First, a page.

Top Republican: The healthcare bill is dead

Top Republican: The healthcare bill is dead
© Greg Nash

House Republicans canceled a Friday vote on their healthcare bill and have no plans to try again.

"This bill is dead," said House Energy and Commerce Committee Chairman Greg Walden (R-Ore.), whose panel had jurisdiction over the bill.

Republican lawmakers streamed out of a meeting ashen-faced after Speaker Paul RyanPaul Davis Ryan Retirees should say 'no thanks' to Romney's Social Security plan California Governor Newsom and family dress as 2020 Democrats for Halloween DC's liaison to rock 'n' roll MORE (R-Wis.) called off the vote.

"We go home," said Rep. Lou BarlettaLouis (Lou) James BarlettaEx-GOP congressman to lead group to protect Italian products from tariffs Head of Pennsylvania GOP resigns over alleged explicit texts Trump's most memorable insults and nicknames of 2018 MORE (R-Pa.).

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The bill, known as the American Health Care Act, would have repealed major pieces of ObamaCare and replaced it with a new tax credit.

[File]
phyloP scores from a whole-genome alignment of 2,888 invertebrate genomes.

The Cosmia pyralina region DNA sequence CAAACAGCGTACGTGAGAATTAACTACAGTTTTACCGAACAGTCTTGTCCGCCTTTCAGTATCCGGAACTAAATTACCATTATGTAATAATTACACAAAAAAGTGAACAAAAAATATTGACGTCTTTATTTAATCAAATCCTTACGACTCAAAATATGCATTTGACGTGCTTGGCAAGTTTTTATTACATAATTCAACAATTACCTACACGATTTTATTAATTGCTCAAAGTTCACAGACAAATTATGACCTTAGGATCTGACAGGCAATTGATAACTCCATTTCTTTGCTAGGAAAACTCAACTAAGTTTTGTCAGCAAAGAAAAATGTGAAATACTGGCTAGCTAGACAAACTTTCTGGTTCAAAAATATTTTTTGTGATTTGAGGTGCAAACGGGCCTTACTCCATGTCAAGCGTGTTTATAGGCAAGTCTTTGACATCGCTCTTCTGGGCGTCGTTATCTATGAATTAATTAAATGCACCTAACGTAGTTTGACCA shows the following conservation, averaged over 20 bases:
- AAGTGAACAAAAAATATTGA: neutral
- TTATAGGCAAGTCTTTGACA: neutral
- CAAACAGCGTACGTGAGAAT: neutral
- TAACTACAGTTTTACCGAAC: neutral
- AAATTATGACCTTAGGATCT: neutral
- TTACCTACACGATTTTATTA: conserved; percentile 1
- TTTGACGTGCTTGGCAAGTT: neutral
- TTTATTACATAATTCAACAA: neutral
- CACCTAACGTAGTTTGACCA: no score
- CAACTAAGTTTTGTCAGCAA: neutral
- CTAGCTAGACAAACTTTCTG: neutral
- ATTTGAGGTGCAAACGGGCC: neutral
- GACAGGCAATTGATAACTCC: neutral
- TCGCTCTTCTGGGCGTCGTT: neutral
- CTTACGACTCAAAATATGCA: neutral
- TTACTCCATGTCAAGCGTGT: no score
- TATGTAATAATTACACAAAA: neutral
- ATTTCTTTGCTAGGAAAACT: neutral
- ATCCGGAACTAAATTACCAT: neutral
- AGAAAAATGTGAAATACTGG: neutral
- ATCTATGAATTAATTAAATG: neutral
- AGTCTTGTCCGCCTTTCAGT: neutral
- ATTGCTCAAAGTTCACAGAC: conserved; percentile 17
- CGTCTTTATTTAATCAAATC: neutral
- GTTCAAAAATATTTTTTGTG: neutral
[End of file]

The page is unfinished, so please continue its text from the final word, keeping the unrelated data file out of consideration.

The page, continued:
Asked if the country is stuck with ObamaCare, Rep. Michael BurgessMichael Clifton BurgessShimkus announces he will stick with plan to retire after reconsidering Shimkus says he's reconsidering retirement Shimkus says he's been asked to reconsider retirement MORE (R-Texas) replied: "Yes."

"We tried. We tried our hardest. There were people who weren't not interested in solving the problem. They won today. The Freedom Caucus wins. They get ObamaCare forever." 

Speaker Paul Ryan (R-Wis.) acknowledged in a press conference that the healthcare law will remain on the books for now.

"We are going to be living with ObamaCare for the foreseeable future," Ryan said.

Members of the House Freedom Caucus held out support for the healtchare bill, demanding that GOP leaders go further in repealing more aspects of ObamaCare.

Rep. Mark Meadows (R-N.C.), the leader of Freedom Caucus, declined to comment to reporters multiple times after the GOP conference meeting. 

Rep. Justin AmashJustin AmashTrump allies assail impeachment on process while House Democrats promise open hearings soon Hoyer: We are going to move as fast 'as the facts and truth dictate' on open hearings Conway spars with Wallace on whether White House will cooperate with impeachment inquiry after formal vote MORE (R-Mich.), a Freedom Caucus member, said Congress should keep trying, despite GOP leaders saying they are moving on.

"In our system, a constitutional republic, we try something, it might fail, we try again," Amash said. "The responsible thing is to keep working at this because it's an important issue for the American people."

Peter Sullivan and Jessie Hellmann contributed.